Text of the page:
Oliver Wiltshire completed a very special moment when he earned his Taekwon-Do black belt.
Under the tutelage of Master Vendon Wright for the last 11 years, Wiltshire – who is affected by Asperger Syndrome – has worked hard to achieve the prestigious award.
The five tenets of Taekwon-Do are courtesy, integrity, perseverance, self-control and indomitable spirit – all of which have stood him in excellent stead as he has matured from some difficult early years to become the young man he is today.
At one stage Wiltshire had not only been excluded from school but been asked to leave swimming lessons, gym club and many other extra-curricular activities he found hard to access.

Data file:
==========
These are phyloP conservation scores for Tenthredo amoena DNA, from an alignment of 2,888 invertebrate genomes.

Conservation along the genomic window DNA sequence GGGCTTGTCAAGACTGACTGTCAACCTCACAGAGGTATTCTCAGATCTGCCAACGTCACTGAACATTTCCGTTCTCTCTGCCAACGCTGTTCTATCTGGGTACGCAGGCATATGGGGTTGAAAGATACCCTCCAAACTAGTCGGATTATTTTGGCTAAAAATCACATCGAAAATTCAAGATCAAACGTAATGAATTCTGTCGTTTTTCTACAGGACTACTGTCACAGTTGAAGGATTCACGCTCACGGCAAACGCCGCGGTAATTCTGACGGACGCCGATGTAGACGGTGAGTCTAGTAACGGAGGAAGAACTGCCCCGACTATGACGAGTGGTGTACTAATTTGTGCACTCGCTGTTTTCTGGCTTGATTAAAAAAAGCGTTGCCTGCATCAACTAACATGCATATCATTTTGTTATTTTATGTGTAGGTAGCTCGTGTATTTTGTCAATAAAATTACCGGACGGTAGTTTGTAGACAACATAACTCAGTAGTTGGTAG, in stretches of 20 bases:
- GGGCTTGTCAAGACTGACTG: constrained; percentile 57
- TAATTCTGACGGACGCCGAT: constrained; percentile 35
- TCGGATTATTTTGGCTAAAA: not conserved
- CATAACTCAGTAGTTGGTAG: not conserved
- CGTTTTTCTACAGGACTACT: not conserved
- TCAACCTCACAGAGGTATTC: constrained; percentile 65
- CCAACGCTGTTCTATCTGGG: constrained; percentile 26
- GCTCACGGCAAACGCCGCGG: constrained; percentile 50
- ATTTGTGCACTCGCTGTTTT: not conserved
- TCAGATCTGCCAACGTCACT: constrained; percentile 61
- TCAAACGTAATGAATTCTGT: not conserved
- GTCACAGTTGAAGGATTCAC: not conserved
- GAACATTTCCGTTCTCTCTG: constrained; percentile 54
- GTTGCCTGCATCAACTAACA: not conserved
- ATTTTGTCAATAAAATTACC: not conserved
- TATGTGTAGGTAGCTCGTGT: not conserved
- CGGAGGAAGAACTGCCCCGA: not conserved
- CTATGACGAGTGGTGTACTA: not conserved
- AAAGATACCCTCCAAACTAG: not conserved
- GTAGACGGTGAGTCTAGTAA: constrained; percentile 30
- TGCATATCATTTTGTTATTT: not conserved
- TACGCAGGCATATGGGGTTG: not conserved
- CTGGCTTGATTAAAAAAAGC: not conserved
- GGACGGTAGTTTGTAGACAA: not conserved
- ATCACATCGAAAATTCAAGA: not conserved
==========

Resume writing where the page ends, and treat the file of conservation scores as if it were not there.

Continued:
Having been made welcome by the Taekwon-Do family, he earned his yellow belt – the first Taekwon-Do grading – in 2003 and this weekend became a 1st Dan Black belt.
This requires the student to memorise patterns that are made up of 44 movements, as well as many other physical and mental challenges including full contact sparing.
The black belt signifies maturity and proficiency and also indicates the wearer’s imperviousness to darkness and fear.
It has been a long journey for Wiltshire – who was nominated by the Education Authority to carry the Olympic torch.
To make the achievement even more remarkable he has done it at the time he is also taking his A-level exams.